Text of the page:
- South Australia
- New South Wales
- Northern Territory
We spent an afternoon looking at some of the birdwatching destinations at Rankin Springs. An information board near the Caravan Park provides some information on where to go but more information can be found on the Rankin Springs Birds of the Bush website. The advantage of visiting Rankin Springs is that a variety of birds can be seen in a relatively small area, the three areas we visited also had dams which contained water.
Approaching Rankin Springs on the Rankin Springs Rd are three sites which are relatively close together. The first site 'Fred Grahams Watch' is located just off the road on the border of Jimberoo forest. As we drove up there appeared to be quite a bit of bird life however once we got out of the car it was difficult to find a bird. After quietly walking to the back of the small dam I heard what I thought was a Western Gerygone calling, keen to see this bird I crept up only to find a Speckled Warbler singing loudly from within a cypress tree, it was surrounded by Chestnut Rumped Thornbills. Soon more birds appeared in the surrounding bushes, Splendid Fairywren, Red-capped Robin and other thornbills were present, a Crested Bellbird was seen high up in a tree.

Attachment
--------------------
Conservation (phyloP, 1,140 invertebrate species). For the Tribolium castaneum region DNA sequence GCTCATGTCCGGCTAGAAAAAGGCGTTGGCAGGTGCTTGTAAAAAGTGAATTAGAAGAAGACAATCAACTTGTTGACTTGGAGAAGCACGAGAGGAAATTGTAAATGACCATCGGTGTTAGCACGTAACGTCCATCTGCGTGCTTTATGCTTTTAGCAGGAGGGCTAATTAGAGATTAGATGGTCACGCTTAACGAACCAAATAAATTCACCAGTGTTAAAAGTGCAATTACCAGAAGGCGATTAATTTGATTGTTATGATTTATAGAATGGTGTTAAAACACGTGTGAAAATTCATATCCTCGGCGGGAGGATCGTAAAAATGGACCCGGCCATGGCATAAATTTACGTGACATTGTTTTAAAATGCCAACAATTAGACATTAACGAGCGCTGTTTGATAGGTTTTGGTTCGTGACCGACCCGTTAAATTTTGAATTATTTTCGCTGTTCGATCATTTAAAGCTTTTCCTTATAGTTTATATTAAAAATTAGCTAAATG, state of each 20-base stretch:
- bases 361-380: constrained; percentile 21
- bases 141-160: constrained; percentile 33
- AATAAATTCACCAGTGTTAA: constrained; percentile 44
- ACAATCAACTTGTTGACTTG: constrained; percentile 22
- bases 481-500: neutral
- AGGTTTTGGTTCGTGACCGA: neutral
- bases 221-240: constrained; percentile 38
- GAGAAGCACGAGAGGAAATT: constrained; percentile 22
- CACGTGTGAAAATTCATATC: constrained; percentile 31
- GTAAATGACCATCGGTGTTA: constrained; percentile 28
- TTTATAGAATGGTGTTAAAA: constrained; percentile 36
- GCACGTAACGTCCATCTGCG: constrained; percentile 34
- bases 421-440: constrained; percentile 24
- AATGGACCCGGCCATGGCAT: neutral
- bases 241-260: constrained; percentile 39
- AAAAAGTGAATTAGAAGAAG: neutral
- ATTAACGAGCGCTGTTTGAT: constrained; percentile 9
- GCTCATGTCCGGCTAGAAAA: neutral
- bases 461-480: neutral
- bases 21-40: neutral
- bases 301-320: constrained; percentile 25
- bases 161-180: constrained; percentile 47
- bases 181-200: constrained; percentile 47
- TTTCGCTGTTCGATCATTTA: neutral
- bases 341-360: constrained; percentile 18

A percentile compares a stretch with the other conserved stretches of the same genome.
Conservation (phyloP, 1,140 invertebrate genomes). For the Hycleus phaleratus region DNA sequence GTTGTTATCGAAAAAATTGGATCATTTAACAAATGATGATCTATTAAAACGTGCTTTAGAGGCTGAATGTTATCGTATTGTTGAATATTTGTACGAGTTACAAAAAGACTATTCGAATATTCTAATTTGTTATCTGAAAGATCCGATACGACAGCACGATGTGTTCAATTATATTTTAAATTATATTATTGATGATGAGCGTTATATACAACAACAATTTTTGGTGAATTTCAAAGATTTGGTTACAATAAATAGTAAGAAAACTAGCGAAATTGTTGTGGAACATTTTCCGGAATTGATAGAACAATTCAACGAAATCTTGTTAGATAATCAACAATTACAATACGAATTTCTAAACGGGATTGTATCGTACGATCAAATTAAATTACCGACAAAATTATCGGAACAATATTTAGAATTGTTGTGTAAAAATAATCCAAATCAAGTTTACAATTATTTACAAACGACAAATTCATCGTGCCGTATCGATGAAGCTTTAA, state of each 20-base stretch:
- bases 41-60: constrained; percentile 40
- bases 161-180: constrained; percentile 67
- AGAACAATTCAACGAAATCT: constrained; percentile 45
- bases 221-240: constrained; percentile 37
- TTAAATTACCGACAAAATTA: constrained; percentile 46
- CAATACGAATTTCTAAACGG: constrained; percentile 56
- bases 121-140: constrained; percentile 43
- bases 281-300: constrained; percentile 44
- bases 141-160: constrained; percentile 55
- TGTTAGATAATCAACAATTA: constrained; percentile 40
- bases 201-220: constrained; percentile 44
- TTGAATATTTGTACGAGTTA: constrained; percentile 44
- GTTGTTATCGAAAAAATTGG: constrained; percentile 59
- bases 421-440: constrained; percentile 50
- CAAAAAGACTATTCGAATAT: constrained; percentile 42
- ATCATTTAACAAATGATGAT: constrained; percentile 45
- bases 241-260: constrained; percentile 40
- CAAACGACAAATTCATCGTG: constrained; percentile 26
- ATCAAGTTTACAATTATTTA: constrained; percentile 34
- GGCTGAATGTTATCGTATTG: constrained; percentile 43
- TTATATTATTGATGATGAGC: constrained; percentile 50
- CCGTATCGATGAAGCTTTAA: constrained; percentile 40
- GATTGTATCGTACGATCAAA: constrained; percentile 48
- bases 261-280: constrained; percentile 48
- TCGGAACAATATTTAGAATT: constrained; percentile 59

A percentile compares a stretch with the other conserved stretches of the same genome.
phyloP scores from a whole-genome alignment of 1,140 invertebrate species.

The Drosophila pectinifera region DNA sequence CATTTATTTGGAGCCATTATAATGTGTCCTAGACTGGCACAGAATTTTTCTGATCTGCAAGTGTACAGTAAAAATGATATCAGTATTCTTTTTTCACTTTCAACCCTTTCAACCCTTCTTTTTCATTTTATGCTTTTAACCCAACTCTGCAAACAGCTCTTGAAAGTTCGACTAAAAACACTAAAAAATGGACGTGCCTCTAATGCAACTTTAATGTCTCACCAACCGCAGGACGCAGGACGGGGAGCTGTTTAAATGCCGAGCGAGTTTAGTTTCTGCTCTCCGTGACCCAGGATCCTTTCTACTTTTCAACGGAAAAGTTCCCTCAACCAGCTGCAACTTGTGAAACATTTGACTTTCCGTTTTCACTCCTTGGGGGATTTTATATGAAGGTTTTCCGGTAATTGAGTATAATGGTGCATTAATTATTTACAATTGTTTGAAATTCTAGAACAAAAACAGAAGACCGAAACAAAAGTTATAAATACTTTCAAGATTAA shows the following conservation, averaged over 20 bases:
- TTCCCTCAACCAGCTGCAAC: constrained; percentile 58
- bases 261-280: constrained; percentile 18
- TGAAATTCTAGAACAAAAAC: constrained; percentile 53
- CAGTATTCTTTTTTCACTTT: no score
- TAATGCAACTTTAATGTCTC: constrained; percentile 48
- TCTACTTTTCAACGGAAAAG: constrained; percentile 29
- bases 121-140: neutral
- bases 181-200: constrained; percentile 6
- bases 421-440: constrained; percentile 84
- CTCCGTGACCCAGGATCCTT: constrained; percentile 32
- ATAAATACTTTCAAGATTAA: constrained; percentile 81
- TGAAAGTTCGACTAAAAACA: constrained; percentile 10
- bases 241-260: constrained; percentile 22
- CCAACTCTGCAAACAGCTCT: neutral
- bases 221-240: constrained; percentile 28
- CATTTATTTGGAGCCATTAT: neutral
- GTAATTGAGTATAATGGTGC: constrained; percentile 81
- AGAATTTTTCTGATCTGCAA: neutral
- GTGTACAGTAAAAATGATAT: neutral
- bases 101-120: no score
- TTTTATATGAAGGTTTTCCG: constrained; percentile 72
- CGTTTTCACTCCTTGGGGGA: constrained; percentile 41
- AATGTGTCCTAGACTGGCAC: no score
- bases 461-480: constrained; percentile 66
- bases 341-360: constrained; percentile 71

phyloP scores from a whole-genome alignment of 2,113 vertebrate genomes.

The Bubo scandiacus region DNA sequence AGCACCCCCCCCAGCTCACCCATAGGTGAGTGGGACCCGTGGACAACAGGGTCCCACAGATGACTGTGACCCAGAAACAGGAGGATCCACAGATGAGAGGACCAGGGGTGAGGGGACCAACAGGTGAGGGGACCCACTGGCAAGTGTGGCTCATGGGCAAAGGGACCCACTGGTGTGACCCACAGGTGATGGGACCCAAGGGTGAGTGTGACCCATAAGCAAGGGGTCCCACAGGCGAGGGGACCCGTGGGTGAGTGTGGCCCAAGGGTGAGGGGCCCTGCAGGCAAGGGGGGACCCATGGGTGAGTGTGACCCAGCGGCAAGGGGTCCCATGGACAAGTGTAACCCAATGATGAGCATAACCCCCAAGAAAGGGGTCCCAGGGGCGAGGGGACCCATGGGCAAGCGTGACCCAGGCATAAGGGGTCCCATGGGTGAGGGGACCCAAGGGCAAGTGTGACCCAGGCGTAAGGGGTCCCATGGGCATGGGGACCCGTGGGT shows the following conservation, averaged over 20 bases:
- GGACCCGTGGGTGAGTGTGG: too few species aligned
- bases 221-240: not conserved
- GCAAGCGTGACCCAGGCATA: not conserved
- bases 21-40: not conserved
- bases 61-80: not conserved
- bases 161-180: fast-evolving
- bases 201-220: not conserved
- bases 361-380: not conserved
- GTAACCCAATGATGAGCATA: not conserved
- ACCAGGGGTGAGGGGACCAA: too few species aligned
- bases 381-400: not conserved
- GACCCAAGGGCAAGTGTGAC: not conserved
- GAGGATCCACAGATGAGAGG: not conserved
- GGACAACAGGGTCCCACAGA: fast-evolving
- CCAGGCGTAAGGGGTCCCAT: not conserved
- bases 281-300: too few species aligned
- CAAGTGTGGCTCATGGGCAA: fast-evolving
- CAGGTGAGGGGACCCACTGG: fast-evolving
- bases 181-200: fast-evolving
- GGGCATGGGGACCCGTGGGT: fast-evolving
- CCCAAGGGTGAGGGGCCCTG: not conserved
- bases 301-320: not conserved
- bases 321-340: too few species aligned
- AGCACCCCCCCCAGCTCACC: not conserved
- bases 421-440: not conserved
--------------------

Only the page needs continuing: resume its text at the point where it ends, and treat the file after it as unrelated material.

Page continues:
The next stop was Nudges Dam. Just inside the gate an open grassy area amongst dead box trees revealed Rufous and Brown Songlarks, White-winged Triller, Crimson Chat and White Browed Treecreeper. We had a little difficulty finding the dam which was hidden within the surrounding trees but once there we watched families of wood duck and Grey Teal from the bird hide, other birds were also coming to drink here.
On the road between Nudges and Common Dam (our third stop) we saw a party of emus browsing beside the road. Common Dam is a large dam with a bird hide that overlooks the dam there is also a shallower waterhole next to the dam. Around the waterhole a Red-kneed Dotteral was aggressively chasing off Black-fronted Dotteral wherever they got too close. On the other side of Common Dam ten Black-tailed Native Hens were furtively foraging. This was also another lovely place to sit for a while and watch the birds coming to drink.
Some interesting birds were also seen from the camp ground in the centre of town. Two Pink Cockatoos flew over, White-breasted Woodswallow, Blue-faced Honeyeater and Apostlebird were seen.